by Mike Masnick

Edison's Innovations Much More Impressive Than His Inventions

from the rethinking-innovation dept

A few years back, in writing about the difference between innovation and invention, we noted that most of the stories about America's "great inventors" were often myths. They exaggerated the impact of the people in question -- and in most cases, the so-called "inventors" were really innovators. They took ideas that were already out there and made them better or more marketable. This is no small feat. In fact, we believe that this is often a much more important function. Taking a product or technology that is going nowhere, and turning it into something useful that people want and value is what helps grow our economy every day. But, it's different than "inventing," which is the process of coming up with something brand new. It's important to understand the difference, as the way we perceive things and the policies we encourage often depend on the distinction. For example, one of our problems with the patent system is that it's usually designed to reward invention, rather than innovation -- and, in doing so, can often hinder innovation. With that in mind, it's interesting to see Digg point us to a new article that reiterates how little inventing Thomas Edison actually did. He, or his employees, did plenty of innovating, and he was a successful marketer (of himself, in large part). Those are all very useful things, and he shouldn't be slighted for it -- but he should be talked about for his ability to innovate, rather than invent.

Reader Comments (rss)

(Flattened / Threaded)

  1. identicon
    Bill, Dec 19th, 2006 @ 7:40pm


    I agree most of the great discoveries we have had were more innovations rather then inventions. Almost everything can be traced back to ideas expressed elsewhere.

    My lastest innovation can be found here http://www.PayPoll.org

    reply to this | link to this | view in thread ]

  2. identicon
    comboman, Dec 19th, 2006 @ 8:03pm

    Both are important

    Innovation and invention are BOTH important. If no one is inventing then the "innovators" have no raw material to turn into something marketable. And no, the patent system should NOT reward innovation instead of invention. Innovation doesn't need to be rewarded, the market does that just fine. There are lots of problems with the current patent system (overly broad patents, patents on obvious solutions, ignoured prior art, etc), but protecting inventors (who work hard to produce knowledge that may have no immediate application just so some "innovator" can profit off it) is not one of them.

    reply to this | link to this | view in thread ]

  3. identicon
    Cracka, Dec 19th, 2006 @ 8:33pm


    Don't be hatin' whitey

    reply to this | link to this | view in thread ]

  4. identicon
    Whitey, Dec 19th, 2006 @ 9:47pm

    Edison's Medicine

    Edison is to Al Gore as Tesla is to the Department of Defense.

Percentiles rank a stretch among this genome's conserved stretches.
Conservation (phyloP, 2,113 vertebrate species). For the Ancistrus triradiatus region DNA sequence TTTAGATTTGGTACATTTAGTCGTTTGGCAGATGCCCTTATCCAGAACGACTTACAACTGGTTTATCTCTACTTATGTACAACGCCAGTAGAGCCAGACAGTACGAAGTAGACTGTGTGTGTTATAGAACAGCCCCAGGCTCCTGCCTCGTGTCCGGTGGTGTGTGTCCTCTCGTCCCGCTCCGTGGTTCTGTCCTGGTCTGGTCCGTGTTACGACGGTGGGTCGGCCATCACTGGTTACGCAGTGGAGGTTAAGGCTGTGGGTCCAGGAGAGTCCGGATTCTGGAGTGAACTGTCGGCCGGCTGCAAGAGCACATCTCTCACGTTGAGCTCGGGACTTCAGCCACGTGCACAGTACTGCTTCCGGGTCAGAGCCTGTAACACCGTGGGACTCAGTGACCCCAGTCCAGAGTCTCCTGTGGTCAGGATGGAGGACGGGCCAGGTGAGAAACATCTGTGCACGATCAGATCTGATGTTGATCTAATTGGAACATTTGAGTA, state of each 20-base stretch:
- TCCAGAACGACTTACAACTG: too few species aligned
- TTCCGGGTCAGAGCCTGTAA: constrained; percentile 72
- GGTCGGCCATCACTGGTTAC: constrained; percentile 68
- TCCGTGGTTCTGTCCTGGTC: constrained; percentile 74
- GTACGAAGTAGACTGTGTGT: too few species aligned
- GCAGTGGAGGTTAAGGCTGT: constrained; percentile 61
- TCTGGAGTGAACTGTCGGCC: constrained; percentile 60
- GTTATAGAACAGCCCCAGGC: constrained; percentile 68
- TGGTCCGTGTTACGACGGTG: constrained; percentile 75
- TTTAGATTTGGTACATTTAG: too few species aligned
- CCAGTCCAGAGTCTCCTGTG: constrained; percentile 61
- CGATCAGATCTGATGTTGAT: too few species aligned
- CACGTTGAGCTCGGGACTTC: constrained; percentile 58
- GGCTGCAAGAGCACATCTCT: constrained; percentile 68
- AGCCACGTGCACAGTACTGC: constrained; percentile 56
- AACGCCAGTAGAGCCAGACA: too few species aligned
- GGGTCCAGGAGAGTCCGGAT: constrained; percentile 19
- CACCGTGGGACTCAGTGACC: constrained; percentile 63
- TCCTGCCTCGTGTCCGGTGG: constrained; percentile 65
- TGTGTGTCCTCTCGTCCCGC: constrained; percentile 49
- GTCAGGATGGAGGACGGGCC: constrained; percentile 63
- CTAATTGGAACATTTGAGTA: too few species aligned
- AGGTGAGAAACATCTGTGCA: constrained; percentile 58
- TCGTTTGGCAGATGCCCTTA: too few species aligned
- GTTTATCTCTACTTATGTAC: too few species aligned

reply to this | link to this | view in thread ]

  5. identicon
    Danny, Dec 20th, 2006 @ 1:20am

    Fascinating piece. Thanks Mike.

    reply to this | link to this | view in thread ]

  6. identicon
    Malkantar, Dec 20th, 2006 @ 5:14am

    Re: Edison's Medicine

    Whitey, you got that right.

    Tesla, the true inventor of the light bulb, AC Current, the longest man made arc of lightning (from his own hand). Also the philidelphia project and the death ray.

    History books need to change. And if it wasn't for tesla we wouldn't have microwaves or TV's (tesla coils inside both of these)

    reply to this | link to this | view in thread ]

  7. identicon
    Thomason, Dec 20th, 2006 @ 8:25am


    To suggest that the listed inventions of Edison are "little" is really dumbing-down what he did, and from that minimized premise to reach for logic against patenting may be the weakest or most unimaginative thought I've ever read on this site.

    reply to this | link to this | view in thread ]

  8. identicon
    |333173|3|_||3, Dec 20th, 2006 @ 6:24pm

    Not tesla

    Tesla was a key promoter of AC power, but he did not invent the incandescent light bulb, Swan (a Scot) did. Hence the Invcandecent Bulb is sometimes referred to as the Swan-Edison bulb, after Swann, who invented it, and Edison, who improved it.

    reply to this | link to this | view in thread ]

  9. identicon
    finally, Dec 27th, 2007 @ 6:01pm

    Not only did Edison have his worker sign over their innovations and inventions for the money they got in the form of a monthly paycheck Edison was a cruel boss. He had a habit of spitting in his workers faces. He ruled by fear and corrupt politics. Those who got in his way usually regretted it.

    I'm not surprised to find most of our "great" inventors were actually anything but charlatans. It goes along with the proverb, kill a man and you're a murderer. Kill 1,000,000 and you are a hero.

    reply to this | link to this | view in thread ]

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